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Madrasa Education In India

April 3, 2008 by  


By Nilofar Suhrawardy, MMNS

NEW DELHI – The new importance being given by Indian Muslims towards changing stereotyped images held about the role being played by madrasa education system in India was reflected in the enthusiastic participation during the two-day national seminar (March 29-30) held at the Jawaharlal Nehru University (JNU). The subject was: — “Madrasas and Educational Needs of the Indian Muslims.” During the two-day discussion, it was accepted that thousands of madrasas in the country are playing a crucial role in increasing the literacy level of masses, without taking any aid from the government in most cases. While to a degree, certain madrasas have made a decisive beginning towards modernizing their educational infrastructure, the need of spreading this further was voiced. It was felt, greater importance should be given to taking measures, which boost the morale of the madrasa -students, pushing their economic aspirations beyond the boundaries of madrasa -masjid. Modernization of madrasas was viewed as a solution to problems as backwardness of Indian Muslims in the field of modern education.

While it was accepted that the madrasa education system has produced some scholars of international fame, it was also pointed out that majority of talaba remains deprived of job opportunities. At the same time, attention was also paid to the fact that only madrasas should not be held responsible for the weaknesses the country’s education system is suffering from. The government schools reaching out to poor people in rural areas can from no angle be held to be centers of ideal means of education. It was also pointed out that a negative image held about madrasas was not absolutely correct. There are quite a few madrasas in the country, where courses in computerization and other modern skills were being imparted. It was felt that while it is important take measures towards enhancing standards of education offered at madrasas, it was equally crucial to check negative images being spread about them by communal elements. In this direction, it was voiced that the Indian government cannot be expected to take the needed measures. The efforts made at the governmental level about changing stereotyped, negative approach held in certain communal quarters regarding madrasas can at best be expected to be confined to the stage of making proposals and perhaps forming a committee to look into the issue. The Indian Muslims themselves need to adopt an action-oriented, constructive approach in letting others know about the strong and also weak points of their madrasa education system.

The tendency prevalent in the national media to make noise about negative news regarding Indian Muslims, including their madrasa was also taken note of. But with Muslims being in a minority in the country, forming less than 15 per cent of the total population, while every Muslim can be expected to have interacted with a non-Muslim, not all the non-Muslims may have even ever communicated with a Muslim. Thus, it was highlighted that communication, beginning from the Muslims themselves can play an effective role in changing negative images held about Muslims and their education system. It was accepted that organizations of such seminars regularly over a continuous period of time could contribute to effectively changing negative opinions held needlessly about the madrasa system.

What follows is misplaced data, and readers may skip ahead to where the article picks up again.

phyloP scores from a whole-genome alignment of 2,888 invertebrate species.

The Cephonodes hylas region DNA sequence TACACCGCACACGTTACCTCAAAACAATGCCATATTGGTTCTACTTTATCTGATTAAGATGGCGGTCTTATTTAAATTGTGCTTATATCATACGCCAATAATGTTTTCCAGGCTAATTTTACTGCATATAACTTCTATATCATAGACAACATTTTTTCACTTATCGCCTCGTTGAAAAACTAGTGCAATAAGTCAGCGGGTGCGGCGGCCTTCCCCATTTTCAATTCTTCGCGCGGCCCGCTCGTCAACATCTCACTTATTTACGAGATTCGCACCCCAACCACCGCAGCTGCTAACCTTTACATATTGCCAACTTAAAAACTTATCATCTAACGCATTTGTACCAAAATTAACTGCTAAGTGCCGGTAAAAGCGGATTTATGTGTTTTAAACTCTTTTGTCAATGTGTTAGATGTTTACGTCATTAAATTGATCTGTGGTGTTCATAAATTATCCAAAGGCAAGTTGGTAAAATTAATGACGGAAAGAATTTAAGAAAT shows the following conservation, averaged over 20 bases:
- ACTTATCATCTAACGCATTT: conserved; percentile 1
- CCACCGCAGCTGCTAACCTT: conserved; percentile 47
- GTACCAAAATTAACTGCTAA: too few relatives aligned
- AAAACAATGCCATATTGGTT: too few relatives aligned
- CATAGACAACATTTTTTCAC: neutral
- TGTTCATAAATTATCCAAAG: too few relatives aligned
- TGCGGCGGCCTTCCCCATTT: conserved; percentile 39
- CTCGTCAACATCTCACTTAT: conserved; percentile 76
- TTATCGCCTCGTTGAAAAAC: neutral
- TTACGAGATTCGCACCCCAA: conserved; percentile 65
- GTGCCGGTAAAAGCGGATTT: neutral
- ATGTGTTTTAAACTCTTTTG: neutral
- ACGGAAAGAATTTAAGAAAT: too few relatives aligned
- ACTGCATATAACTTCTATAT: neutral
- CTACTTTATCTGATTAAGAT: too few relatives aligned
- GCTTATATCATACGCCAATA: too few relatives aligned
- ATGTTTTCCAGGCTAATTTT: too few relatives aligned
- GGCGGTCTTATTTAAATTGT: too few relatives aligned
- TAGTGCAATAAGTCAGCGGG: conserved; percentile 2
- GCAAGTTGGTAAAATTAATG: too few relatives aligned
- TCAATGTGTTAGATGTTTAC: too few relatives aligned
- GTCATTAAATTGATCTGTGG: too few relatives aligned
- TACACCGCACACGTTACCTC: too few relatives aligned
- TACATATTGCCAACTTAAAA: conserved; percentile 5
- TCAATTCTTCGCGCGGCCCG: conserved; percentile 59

Some of the issues discussed at the seminar were role of madrasa towards education in Muslim society; the factors responsible for pushing Muslim children to madrasa education; expected consequences of the appeal to modernize madrasa education; practical feasibility of modernization program that gives emphasis to modification in the syllabus and teaching methodology; importance of madrasa for religious education and Islamic scholarly tradition; strength and limitation of madrasa system in connection with role of Muslims in nation-building and the need of a practical strategy towards introducing vocational courses for madrasa students. In addition, light was shed on historical evolution of madrasa education and on politics of minority education in the country.

The two-day seminar was organized by Ark Foundation, a non-government organization (NGO) with support from National University of Educational Planning and Administration (NUEPA). Established by Indian Ministry of Human Resource Development, the NUEPA is a premier organization, which deals with capacity building and research in planning and management of education in not only India, but also South Asia. The origins of this national university date back to 1962, when the UNESCO established the Asian Regional Center for Educational Planners and Administrators, which became the Asian Institute of Educational Planning and Administration in 1965. It was named as National Institute of Educational Planning and Administration (NIEPA) in 1979.

Ark Foundation is a socio-clinical research group of teachers and research scholars of JNU, which began work regarding systematic schooling system and related works in 1995. ARK stands for Action, Research and Knowledge based service provider. The Ark research team is at present working on a research project, “Modernization of Madrasa Education System.” In the team’s opinion: “We believe Madrasa can be converted into vehicles for communication of secular and modern knowledge so that Muslim participation in civil society increases. This shall evidently lead to the empowerment of an entire community.”

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